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AMGA Raises Red Flag on 'Burdensome' ACO Rules

John Commins, for HealthLeaders Media, May 13, 2011

The American Medical Group Association warned this week that proposed rules governing accountable care organizations are "overly prescriptive" and "too burdensome," and will discourage physician participation.

In a letter to Centers for Medicare and Medicaid Services Administrator Donald Berwick, MD, AMGA President/CEO Donald W. Fisher warned that a survey of its members found that 93% would not enroll as an ACO under the proposed regulations.

According to the HealthLeaders Media Industry Survey 2011, more than half, (52%) of physicians surveyed said they expect to be part of an ACO within the next five years. That survey, however, was completed months before the proposed rules were released in April.

"Our membership's concerns were many and focused on issues such as the risk sharing requirement, static risk adjustment, retrospective attribution, quality measurement requirements, the Minimum Savings requirements and others," Fisher said in the letter. "Without substantial changes in the Final Rule, we fear that very few providers will enroll as ACOs and that CMS and the provider community will miss the best opportunity to inject value and accountability into the delivery system."

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1 comments on "AMGA Raises Red Flag on 'Burdensome' ACO Rules"


Daniel Connelly (5/13/2011 at 8:59 AM)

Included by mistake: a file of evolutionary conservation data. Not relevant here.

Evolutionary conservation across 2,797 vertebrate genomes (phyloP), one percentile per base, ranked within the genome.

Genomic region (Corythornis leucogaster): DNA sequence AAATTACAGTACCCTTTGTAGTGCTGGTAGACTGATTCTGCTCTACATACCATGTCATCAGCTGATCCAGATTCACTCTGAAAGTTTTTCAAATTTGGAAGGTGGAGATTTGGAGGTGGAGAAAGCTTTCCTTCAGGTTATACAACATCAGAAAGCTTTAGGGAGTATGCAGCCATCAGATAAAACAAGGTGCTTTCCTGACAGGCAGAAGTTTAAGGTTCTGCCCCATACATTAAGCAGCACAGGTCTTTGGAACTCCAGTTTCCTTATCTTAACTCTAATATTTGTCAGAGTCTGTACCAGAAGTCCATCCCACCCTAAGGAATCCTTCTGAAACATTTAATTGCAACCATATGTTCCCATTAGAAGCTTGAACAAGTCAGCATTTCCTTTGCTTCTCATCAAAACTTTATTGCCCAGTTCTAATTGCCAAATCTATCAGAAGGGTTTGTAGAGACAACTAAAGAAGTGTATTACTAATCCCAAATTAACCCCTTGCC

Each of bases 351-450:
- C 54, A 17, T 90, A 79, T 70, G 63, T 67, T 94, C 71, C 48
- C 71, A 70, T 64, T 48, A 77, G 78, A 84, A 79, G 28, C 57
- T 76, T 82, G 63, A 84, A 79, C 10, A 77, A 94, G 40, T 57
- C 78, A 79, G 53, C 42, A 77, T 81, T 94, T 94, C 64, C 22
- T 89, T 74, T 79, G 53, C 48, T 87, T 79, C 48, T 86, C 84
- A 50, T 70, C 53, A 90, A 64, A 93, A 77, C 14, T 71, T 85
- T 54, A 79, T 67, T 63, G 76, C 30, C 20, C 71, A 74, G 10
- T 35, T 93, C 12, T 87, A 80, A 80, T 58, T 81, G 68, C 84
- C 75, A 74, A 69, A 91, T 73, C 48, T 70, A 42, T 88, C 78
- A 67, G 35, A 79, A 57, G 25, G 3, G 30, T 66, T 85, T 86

ACOs are an Obama supported initiative, first started as a concept in 2006. They are basically a rehash of the PPO with a few twists. The ACOs are promoted by Physicians for a National Health Program (PNHP) whose activist list in NJ is the unions. PNHP wants the bill HR676 passed to put everyone on medicare. Why would PNHP, the unions, and Obama liberals promote ACOs, when they really want medicare for everyone? ACOs are designed specifically to fail as an intermediate step to full government run socialized medicine. The following is the brief on how this would happen and I believe that it would happen quickly. 1. Hard working physicians are dazzled with the promises of the ACO. Collaborative, integrated accountable care will decrease overhead, improve care and decrease the work load of physicians. That's the bait. 2. Down play the transfer of "risk" from the insurance companies, the union plans, and the government to the ACO. That's the trap. 3. The ACO becomes the defacto insurance company with all attendant risks, no multimillion dollar reserve or the ability to print money. 4. The physician is torn being the patient advocate and the insurer delayer/denier of claims. Deny a claim (demand for service) and get sued. Be the patient advocate and don't deny claims, the ACO becomes insolvent, bankrupt, financially unviable. 5. The federal government steps in to save the failing ACOs and incorporates them into the national system, along with all the business assets 6. With most of the medical business assets,(people,equipment, offices and hospitals) under federal ownership, a private system will not be allowed to, or be able to reconstitute.